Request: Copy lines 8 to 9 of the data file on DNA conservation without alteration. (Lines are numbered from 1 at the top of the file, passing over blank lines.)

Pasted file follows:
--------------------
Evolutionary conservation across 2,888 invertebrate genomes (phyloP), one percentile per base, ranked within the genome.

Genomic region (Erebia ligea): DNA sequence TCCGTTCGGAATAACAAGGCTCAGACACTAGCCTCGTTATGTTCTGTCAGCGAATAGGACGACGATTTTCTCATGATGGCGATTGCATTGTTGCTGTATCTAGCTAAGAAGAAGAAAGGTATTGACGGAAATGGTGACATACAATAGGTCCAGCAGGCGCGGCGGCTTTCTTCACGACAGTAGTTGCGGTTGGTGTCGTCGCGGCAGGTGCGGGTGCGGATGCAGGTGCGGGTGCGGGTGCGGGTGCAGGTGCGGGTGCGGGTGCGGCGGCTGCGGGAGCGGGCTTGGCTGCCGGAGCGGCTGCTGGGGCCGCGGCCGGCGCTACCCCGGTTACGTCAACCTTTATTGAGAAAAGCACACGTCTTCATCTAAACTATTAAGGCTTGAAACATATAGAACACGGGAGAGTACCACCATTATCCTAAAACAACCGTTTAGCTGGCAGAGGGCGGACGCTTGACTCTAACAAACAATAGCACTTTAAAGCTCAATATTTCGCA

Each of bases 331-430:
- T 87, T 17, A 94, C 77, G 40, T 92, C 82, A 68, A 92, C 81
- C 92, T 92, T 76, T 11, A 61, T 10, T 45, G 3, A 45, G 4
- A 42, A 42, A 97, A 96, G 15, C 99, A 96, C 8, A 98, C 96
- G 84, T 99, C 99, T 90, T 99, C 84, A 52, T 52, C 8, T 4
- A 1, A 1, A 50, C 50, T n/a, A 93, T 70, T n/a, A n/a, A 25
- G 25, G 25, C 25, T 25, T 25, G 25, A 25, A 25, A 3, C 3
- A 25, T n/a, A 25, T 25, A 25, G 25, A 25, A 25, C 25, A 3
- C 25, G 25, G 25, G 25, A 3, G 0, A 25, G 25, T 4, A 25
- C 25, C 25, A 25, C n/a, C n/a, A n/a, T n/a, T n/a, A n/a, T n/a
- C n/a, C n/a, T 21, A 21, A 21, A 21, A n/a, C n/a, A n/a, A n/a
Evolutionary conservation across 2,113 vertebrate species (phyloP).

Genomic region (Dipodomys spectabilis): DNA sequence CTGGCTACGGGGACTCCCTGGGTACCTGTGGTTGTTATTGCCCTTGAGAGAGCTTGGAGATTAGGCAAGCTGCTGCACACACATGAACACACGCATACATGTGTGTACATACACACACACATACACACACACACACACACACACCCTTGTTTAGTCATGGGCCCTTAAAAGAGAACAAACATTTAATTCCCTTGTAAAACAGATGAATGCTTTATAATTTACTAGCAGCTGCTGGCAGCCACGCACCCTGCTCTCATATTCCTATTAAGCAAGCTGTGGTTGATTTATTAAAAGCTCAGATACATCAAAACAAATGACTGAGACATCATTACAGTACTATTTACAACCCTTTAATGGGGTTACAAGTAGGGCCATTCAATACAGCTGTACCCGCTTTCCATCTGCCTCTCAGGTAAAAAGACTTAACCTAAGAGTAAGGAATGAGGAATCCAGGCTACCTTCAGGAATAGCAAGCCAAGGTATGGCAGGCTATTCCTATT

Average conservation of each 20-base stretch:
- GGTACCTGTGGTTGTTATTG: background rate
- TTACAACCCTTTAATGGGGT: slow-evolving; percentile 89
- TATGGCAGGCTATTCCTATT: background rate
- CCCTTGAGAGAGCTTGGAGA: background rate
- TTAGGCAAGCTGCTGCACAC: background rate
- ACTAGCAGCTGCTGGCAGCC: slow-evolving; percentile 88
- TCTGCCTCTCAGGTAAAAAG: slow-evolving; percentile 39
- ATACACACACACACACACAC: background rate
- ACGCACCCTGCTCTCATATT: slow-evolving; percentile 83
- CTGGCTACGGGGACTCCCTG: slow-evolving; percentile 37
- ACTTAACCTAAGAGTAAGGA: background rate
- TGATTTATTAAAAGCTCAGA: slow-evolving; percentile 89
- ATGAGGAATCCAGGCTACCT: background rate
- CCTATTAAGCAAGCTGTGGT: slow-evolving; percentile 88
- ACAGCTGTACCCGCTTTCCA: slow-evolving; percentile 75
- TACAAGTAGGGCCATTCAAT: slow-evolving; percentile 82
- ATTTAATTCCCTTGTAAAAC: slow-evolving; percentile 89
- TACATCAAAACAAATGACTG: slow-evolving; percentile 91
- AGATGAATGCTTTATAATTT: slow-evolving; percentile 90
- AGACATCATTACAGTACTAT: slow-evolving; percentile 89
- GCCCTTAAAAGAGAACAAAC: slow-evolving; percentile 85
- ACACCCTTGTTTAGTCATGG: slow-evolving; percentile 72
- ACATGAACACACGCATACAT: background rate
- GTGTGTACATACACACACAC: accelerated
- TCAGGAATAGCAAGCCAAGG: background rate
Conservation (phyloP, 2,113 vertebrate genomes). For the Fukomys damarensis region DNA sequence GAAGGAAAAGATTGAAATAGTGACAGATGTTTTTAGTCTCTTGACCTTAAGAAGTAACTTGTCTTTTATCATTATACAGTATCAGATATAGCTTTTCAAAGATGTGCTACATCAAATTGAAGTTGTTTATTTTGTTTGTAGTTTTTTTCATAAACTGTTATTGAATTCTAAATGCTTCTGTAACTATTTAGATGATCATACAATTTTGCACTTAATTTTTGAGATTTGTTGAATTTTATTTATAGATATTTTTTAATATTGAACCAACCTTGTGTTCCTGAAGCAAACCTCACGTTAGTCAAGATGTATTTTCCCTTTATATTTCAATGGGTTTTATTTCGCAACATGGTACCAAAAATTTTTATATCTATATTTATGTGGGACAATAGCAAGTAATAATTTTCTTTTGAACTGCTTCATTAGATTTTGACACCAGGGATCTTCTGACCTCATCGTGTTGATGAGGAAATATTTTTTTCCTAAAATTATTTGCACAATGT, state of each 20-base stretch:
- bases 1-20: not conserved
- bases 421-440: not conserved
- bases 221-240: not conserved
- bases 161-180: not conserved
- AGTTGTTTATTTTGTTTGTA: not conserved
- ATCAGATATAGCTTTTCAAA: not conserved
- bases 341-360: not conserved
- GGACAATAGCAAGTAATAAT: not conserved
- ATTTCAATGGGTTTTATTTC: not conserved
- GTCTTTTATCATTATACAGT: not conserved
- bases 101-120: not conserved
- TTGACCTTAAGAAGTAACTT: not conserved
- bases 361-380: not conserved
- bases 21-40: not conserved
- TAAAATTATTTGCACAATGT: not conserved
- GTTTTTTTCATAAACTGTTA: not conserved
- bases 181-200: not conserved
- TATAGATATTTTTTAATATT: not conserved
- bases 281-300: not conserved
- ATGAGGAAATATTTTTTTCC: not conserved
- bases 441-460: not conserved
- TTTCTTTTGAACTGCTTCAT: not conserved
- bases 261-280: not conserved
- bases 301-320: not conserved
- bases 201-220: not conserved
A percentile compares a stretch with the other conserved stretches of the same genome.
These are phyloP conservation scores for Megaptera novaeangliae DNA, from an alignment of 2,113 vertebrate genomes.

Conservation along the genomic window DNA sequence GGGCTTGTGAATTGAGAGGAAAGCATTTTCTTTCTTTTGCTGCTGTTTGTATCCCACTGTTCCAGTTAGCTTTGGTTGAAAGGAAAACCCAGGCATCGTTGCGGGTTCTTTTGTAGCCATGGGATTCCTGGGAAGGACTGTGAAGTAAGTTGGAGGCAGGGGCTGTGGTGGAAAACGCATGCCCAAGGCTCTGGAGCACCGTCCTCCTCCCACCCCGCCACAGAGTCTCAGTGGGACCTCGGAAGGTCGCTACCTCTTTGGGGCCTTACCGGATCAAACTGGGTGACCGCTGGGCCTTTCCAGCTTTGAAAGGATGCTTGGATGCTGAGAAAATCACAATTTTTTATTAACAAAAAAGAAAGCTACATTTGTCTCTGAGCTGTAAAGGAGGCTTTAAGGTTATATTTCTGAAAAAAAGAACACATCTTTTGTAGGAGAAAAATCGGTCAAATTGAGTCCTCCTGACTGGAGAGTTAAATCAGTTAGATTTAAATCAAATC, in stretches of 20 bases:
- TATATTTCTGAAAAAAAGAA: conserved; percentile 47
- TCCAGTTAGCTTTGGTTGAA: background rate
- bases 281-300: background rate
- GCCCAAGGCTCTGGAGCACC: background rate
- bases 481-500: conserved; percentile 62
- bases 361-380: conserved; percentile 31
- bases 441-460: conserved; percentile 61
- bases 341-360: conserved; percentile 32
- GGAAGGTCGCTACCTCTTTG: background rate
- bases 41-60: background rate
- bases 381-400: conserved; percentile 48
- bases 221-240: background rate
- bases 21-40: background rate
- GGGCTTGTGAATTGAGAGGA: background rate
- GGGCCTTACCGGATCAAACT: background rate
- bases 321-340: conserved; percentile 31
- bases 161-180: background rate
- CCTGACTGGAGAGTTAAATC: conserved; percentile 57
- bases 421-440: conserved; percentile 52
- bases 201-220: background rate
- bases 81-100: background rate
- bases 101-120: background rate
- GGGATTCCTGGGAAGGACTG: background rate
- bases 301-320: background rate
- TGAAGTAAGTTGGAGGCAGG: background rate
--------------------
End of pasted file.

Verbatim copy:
- A 1, A 1, A 50, C 50, T n/a, A 93, T 70, T n/a, A n/a, A 25
- G 25, G 25, C 25, T 25, T 25, G 25, A 25, A 25, A 3, C 3